With the warm summer months coming to an end, we had one last chance to snag a floatplane to the South Chilcotin Mountains. Soon, the zone we planned to ride would be covered in snow so deep that only sleds and skis would be able to access it. Our friends and partners at Tyax Adventures were just about to close down summer operations but gave our crew of big mountain freeskier Mark Abma, Squamish shredder Cassandra Prochera, and Norco staffers Jonathan Duncan and Tom Richards the green light for one final flight to our favorite alpine playground.
We checked the weather forecast a few days before our departure and found we were in for a mix of rain, flurries, high winds and freezing temperatures. Armed with layers of warm, waterproof gear, our trail bikes, and high spirits, we started the drive from Vancouver despite the forecast. We were looking forward to flowy trails in picturesque, fall-colored meadows, and post-ride beers by the fire, but we also had a touch of trepidation as we anticipated high mountain passes and a low freezing level.
Sure, we felt prepared, but really, when do you have any idea what the backcountry will throw at you?
Our first night, we arrived late and set up camp on Tyaughton Lake, just down the road from Tyax Lodge.
Before heading out, the group went to Tyax Lodge to thaw after a cold night and discuss the route for the weekend. If the snow cooperated, we planned to spend the day riding in the vicinity of Spruce Lake before taking the High Trail up to Windy Pass on day two, traversing to Eldorado cabin, and then descending the Lick Creek trail.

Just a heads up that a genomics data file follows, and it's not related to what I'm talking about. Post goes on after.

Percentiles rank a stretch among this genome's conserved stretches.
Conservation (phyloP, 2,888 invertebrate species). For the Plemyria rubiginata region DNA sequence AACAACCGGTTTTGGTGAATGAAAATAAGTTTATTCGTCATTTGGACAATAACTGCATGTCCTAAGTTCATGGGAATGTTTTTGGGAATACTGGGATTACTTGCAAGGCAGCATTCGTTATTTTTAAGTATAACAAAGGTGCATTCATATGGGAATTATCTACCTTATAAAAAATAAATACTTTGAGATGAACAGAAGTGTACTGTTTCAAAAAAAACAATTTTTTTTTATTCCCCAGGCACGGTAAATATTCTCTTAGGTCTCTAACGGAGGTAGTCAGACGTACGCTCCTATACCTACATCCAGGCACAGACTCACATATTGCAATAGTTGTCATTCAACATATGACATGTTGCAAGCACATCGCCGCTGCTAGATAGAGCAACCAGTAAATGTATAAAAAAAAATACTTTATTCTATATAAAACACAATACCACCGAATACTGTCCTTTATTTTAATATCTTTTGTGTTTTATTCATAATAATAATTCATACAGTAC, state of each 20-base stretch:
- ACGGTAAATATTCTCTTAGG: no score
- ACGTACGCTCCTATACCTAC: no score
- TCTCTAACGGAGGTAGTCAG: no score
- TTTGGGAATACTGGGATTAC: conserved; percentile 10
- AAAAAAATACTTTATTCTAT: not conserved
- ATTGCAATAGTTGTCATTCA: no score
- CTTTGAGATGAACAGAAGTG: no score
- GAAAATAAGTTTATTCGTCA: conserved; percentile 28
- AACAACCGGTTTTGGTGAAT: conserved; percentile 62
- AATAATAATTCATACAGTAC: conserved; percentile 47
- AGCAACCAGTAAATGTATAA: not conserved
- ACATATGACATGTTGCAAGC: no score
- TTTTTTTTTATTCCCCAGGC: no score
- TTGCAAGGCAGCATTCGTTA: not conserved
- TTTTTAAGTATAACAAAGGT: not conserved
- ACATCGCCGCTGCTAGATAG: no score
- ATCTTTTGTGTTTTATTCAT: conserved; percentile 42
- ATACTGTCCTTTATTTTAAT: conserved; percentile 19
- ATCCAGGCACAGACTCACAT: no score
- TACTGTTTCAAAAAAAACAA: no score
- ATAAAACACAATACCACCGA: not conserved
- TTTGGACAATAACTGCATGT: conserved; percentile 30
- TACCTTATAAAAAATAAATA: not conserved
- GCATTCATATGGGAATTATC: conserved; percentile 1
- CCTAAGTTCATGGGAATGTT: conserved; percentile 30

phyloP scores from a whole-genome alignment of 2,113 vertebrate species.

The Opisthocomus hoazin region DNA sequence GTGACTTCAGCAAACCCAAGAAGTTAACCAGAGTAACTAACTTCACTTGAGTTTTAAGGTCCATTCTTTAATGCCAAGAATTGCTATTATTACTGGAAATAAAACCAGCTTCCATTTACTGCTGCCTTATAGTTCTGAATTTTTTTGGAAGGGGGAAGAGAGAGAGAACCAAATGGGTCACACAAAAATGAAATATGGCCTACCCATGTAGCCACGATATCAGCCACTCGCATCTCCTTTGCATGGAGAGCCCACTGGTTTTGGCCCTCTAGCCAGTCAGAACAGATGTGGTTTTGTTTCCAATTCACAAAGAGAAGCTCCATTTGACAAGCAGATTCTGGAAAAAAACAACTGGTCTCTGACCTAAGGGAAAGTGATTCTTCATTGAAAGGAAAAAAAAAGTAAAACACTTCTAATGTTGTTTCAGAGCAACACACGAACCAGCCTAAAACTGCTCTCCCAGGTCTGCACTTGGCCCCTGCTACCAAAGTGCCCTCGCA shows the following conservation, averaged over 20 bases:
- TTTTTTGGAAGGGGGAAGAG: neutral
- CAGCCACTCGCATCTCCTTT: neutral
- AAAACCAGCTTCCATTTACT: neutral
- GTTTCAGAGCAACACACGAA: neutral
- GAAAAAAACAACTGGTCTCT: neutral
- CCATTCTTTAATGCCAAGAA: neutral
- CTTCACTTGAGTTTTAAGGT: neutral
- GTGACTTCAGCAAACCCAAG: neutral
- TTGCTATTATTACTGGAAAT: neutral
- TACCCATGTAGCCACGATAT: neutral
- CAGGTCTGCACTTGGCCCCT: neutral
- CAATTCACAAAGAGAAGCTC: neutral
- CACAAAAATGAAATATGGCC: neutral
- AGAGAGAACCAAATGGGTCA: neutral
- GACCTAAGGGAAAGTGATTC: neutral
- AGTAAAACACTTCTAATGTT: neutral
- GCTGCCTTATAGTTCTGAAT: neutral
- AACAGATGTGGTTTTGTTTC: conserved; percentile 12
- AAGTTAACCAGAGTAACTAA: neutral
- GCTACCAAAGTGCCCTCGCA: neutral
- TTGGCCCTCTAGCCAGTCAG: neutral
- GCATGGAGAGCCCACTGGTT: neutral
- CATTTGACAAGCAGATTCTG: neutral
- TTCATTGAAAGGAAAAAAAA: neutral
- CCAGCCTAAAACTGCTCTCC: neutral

We met up with Dale from Tyax Adventures, loaded the bikes into the floatplane and took off to Spruce Lake.
After a stunning flight, we got our first chance to explore the singletrack in the lower grasslands amidst the fall-colored Aspen trees.
Riding in the Chilcotins in the fall means fast, flowy singletrack through beautiful autumn colors, with a few technical rock and root sections to keep you focused. Our trail bikes were the perfect companions on this trip.
The first day ended with steaks on the grill at Spruce Lake Camp, beer, and a warm campfire. What more could you ask for? We told stories into the evening and all got to know one another better.
The sound of pelting rain hitting the canvas tents echoed throughout the night. The rains were later replaced by freezing temperatures, and at first light, we discovered that the snow line was so low that everything around us had turned white. Despite the dusting of snow and ice-covered bikes, the group decided to make the push up and over Windy Pass.
After hours of climbing, the group reached the top of Windy Pass, and we were rewarded with awesome panoramic views of the mountains.
You'd never guess from this photo that five minutes earlier we were caught in a short, but heavy snowstorm.
As they always say, if you don't like the weather, wait five minutes.—Mark Abma
The weather shifted quickly from snow to hail to rain as we made our way down Lick Creek. There was an intense hail storm, where we had hail bouncing and ricocheting off our helmets. And then, as we continued to descend, the hail turned into rain. It poured with rain for the remainder of the descent and into the evening.
Adventures like this are as much about the trails and the topography here in British Columbia, as they are about the unique connections you form with the people you ride with. Trails connect us.